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More than 242,000 children are now registered, with around 276,000 in the age cohort entitled to receive care.
Some 2,242 GPs have signed up for the scheme and are currently providing care to patients.
However, the delivery of free GP care to the under-sixes is continuing to place significant strain on GP surgeries nationally.
According to IMO GP Committee Chairman GP Dr Pádraig McGarry, while GPs are getting on with providing the service, it is putting pressure on practices.
“There is an increased workload in surgeries and out-of-hours services and this was predictable. We pointed out there would be an uptake and this is being reflected in surgeries and out-of-hours co-ops,” Dr McGarry stated.
Meanwhile, discussions on a new GP GMS contract are now focusing on chronic disease management after a deal was reached on rural practice issues last month.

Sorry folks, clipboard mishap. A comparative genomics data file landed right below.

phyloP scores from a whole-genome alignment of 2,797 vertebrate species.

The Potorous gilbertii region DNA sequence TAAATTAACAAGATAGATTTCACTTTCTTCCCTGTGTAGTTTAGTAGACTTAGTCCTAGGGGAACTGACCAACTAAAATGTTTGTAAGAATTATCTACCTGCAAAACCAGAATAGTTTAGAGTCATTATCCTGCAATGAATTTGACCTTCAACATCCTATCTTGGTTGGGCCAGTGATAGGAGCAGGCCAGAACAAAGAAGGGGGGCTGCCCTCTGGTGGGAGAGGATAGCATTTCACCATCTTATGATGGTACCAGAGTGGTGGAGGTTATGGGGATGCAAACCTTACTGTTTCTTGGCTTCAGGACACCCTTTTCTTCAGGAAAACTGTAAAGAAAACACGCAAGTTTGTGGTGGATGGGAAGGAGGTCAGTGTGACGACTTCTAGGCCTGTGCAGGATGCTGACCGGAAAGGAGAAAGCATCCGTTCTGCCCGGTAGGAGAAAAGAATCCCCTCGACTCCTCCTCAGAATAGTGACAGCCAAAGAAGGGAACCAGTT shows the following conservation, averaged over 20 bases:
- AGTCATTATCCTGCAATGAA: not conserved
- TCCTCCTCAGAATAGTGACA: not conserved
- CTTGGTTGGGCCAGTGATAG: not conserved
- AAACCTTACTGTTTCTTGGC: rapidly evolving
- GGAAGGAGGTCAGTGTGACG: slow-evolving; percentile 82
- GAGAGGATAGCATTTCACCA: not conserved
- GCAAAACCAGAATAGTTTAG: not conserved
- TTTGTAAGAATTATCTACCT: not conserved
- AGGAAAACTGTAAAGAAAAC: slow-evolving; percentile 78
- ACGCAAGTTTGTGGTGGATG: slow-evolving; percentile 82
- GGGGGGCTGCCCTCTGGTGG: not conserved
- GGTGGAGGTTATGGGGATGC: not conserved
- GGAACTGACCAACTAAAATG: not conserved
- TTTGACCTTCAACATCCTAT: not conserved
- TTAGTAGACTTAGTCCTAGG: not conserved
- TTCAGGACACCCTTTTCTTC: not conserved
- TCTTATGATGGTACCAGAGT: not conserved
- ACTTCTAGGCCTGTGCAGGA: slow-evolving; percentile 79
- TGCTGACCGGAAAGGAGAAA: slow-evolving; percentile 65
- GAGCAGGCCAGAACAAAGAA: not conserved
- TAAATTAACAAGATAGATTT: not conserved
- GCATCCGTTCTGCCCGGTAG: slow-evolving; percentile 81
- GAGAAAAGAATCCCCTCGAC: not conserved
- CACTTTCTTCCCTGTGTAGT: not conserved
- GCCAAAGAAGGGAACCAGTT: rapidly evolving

Dr McGarry said that talks with officials from the HSE and Department of Health are currently centred on particular models of care and that specific diseases have yet to be nailed down.
“It is likely to be a multimorbidity-type contract where there would be a number of diseases included,” Dr McGarry revealed.
These chronic conditions currently include asthma, diabetes, chronic obstructive pulmonary disease (COPD) and heart failure.
Since last year, GPs have been providing care to eligible diabetes and asthma patients under new HSE ‘cycles of care’ arrangements.
More than 71,000 patients are registered under the diabetes cycle of care, with over 1,800 GPs providing care, according to HSE figures. The scheme commenced last September and will cost €4.5 million in 2016.
Around 22,000 children under the age of six are receiving care under the asthma cycle of care from over 1,500 GPs. It is expected that the cycle of care will be expanded to older children later this year.